What Alascans Wear Designer Furs

Fur Rondy fashion: What Alaskans wore

Leslie Boyd
Ed Harris with grizzly bear, black bear and wolf fur. Feb 24, 2013
Loren Holmes photo
 

Lookin’ good, Alaska! At least that’s what I hope to say every few weeks when I take a closer look at what you wore. I want you to help me dispel the distinctly Alaska myth of Carhartts at the opera and set a new standard for avoiding our unhealthy addiction to rubber footwear. Be warned, I also might call you out for passing off those zip-off hiking pants as business casual. To get started, here’s what some of you wore during the 2013 Fur Rendezvous Festival in downtown Anchorage on Feb. 24. Fur was the obvious accessory, and even when it wasn’t, you were still winter-weather stylin’.

Who: Julie Brophy, Anchorage, Alaska, esthetician
Fur Rondy Fashion: Brophy’s subtle nod to the festival was a sheared beaver headband she bought at David Green Master Furrier the day before. Otherwise, she was layered in classic Last Frontier lady gear, including a sleek plum puffer jacket and Bogs boots.
Shopgirl Synopsis: She said she didn’t have time to swap out her black patent Coach purse for something more functional, but it turned out to be a pretty sly accessory for this Arctic fox.
Who: Priscilla Tingook, Anchorage, stay-at-home mother
Fur Rondy Fashion: Tingook’s practical Baffin boots, bib overalls and North Face fleece pullover seemed pretty cozy by themselves. But it’s the final layer -- a fur-lined kuspuk with a wolverine ruff -- that made her fit in and fired up: “Of course, I’m sweating right now!” she said.
Shopgirl Synopsis: If the fur was good for fitting in, then the parka’s effect was two-fold. The purple patterned cotton shell was a bright spot that stood out among the snow and sled dog watchers along Fourth Avenue.
Who: Carey-Marie Fleming and David Secora, Milwaukee, retired
Fur Rondy Fashion: From Fleming’s silver fox hat down to her timber wolf coat and blue fox boots and Secora’s coyote coat-and-hat combo, three winter trips to Alaska have helped these two piece together a his-and-her fur collection that could rival Rondy royalty.
Shopgirl Synposis: This couple has a corner on cold weather and they know how to dress accordingly: “I’m the one weirdo . . . I hate summer,” Fleming said. “I never come in the summer.”
Who: Will Brewer, Dallas/Fort Worth, U.S. National Park Service intern
Fur Rondy Fashion: His vintage-hiker-chic look was as easy to spot as his sunny yellow backpack at the kid-crazy carnival. When Brewer, who’s only been in Alaska a few months, shared where he purchased his outfit’s main pieces, including Eddie Bauer, REI and Banana Republic, he made sure to mention the sales.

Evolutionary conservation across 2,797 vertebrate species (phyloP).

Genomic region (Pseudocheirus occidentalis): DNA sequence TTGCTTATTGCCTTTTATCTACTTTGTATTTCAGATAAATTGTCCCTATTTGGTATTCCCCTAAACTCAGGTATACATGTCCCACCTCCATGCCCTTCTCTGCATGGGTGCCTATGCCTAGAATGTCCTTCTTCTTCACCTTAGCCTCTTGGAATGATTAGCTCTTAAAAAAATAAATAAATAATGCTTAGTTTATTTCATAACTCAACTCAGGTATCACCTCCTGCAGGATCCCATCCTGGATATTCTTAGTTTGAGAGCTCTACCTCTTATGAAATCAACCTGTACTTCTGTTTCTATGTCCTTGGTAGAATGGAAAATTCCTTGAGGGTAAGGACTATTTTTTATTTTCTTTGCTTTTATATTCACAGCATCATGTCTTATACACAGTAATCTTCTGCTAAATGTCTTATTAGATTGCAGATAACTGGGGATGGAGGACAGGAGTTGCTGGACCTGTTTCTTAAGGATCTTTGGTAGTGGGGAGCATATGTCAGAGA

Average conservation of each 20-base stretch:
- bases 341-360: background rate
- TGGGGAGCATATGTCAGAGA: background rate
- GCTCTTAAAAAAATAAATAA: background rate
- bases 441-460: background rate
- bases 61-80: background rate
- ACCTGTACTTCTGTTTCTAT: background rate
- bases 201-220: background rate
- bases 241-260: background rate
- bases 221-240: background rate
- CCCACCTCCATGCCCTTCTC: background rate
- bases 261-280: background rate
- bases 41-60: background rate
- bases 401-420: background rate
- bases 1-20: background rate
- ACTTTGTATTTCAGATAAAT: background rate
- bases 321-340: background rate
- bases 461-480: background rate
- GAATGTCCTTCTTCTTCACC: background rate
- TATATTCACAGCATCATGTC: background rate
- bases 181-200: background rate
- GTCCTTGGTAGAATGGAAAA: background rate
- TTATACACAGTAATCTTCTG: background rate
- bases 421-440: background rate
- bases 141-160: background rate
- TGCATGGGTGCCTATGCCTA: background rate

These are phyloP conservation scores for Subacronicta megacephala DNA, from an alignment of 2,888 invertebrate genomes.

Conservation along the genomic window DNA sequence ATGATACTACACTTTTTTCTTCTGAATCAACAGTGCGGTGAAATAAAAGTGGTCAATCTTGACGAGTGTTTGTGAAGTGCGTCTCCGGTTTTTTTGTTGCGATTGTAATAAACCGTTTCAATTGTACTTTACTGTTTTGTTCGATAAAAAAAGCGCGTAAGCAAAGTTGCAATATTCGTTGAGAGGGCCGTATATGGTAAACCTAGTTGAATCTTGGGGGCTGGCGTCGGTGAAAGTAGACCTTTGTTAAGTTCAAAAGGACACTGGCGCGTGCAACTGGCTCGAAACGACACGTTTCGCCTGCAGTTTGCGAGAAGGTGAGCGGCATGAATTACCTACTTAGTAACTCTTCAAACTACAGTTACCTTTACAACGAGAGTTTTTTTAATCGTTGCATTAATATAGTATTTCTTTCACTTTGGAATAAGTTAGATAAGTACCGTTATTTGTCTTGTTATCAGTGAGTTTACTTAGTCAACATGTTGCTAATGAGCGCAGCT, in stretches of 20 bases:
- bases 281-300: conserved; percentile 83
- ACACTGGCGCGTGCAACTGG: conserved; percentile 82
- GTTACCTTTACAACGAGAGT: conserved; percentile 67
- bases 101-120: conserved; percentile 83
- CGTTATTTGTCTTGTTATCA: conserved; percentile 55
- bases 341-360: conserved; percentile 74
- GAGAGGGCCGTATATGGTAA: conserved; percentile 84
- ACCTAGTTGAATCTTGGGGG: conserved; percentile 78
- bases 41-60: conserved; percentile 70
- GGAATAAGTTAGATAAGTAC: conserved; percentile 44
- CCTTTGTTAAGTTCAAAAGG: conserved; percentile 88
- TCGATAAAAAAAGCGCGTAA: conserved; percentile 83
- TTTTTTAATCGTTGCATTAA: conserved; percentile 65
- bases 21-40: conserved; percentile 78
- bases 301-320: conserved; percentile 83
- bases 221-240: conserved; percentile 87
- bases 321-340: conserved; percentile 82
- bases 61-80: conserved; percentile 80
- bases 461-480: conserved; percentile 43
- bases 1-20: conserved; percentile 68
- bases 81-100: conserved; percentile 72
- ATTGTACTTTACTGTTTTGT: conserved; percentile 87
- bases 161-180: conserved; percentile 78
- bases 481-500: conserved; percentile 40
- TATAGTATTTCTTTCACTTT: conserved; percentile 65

Shopgirl Synopsis: Brewer deserves an award for his style and shopping accomplishments, but I wasn’t completely convinced when he told me he was warm. Then, like he’s lived here long enough to be a sartorial Sourdough, he said, “I have my other coat in my bag.”
 
Who: Ed Hills, Anchorage, Alaska Railroad maintenance shop supervisor
Fur Rondy Fashion: In style circles, the phrase “mix and match” usually means something other than Hills' outfit, but you’ll get the idea: The hat, mittens and coat are made of black bear fur, the chaps are brown bear and the coat’s sleeves are wolf. The hides came from various sources, including the Fur Ronday fur auction, other local trappers and his own hunts.
Shopgirl Synposis: Hills' look is genuinely Alaska and fundamentally Fur Rondy without bordering on what you might see on the Discovery Channel. He’s hard-core right down to the worn Harley Davidson T-shirt. “It’s part of the theme,” he said.
Who: Alfredo Solivan, New York, dancer with Alaska Dance Theatre
Fur Rondy Fashion: Solivan is street chic in a knotted gray scarf underneath a structured canvas Timberland coat, skinny khakis from the Gap and perfectly worn leather oxford-style shoes.
Shopgirl Synposis: Even though he isn’t from Alaska, Solivan’s winter wear can still serve as an inspiration for those seeking suave style. We’ll forgive him for forgetting a minor detail: “I don’t have any fur, but this is lambs wool,” Solivan said, pointing to the puffy off-white lining of his coat.

Leslie Boyd

Ed Harris with grizzly bear, black bear and wolf fur. Feb 24, 2013
Loren Holmes photo
 

Lookin’ good, Alaska! At least that’s what I hope to say every few weeks when I take a closer look at what you wore. I want you to help me dispel the distinctly Alaska myth of Carhartts at the opera and set a new standard for avoiding our unhealthy addiction to rubber footwear. Be warned, I also might call you out for passing off those zip-off hiking pants as business casual. To get started, here’s what some of you wore during the 2013 Fur Rendezvous Festival in downtown Anchorage on Feb. 24. Fur was the obvious accessory, and even when it wasn’t, you were still winter-weather stylin’.

Who: Julie Brophy, Anchorage, Alaska, esthetician
Fur Rondy Fashion: Brophy’s subtle nod to the festival was a sheared beaver headband she bought at David Green Master Furrier the day before. Otherwise, she was layered in classic Last Frontier lady gear, including a sleek plum puffer jacket and Bogs boots.
Shopgirl Synopsis: She said she didn’t have time to swap out her black patent Coach purse for something more functional, but it turned out to be a pretty sly accessory for this Arctic fox.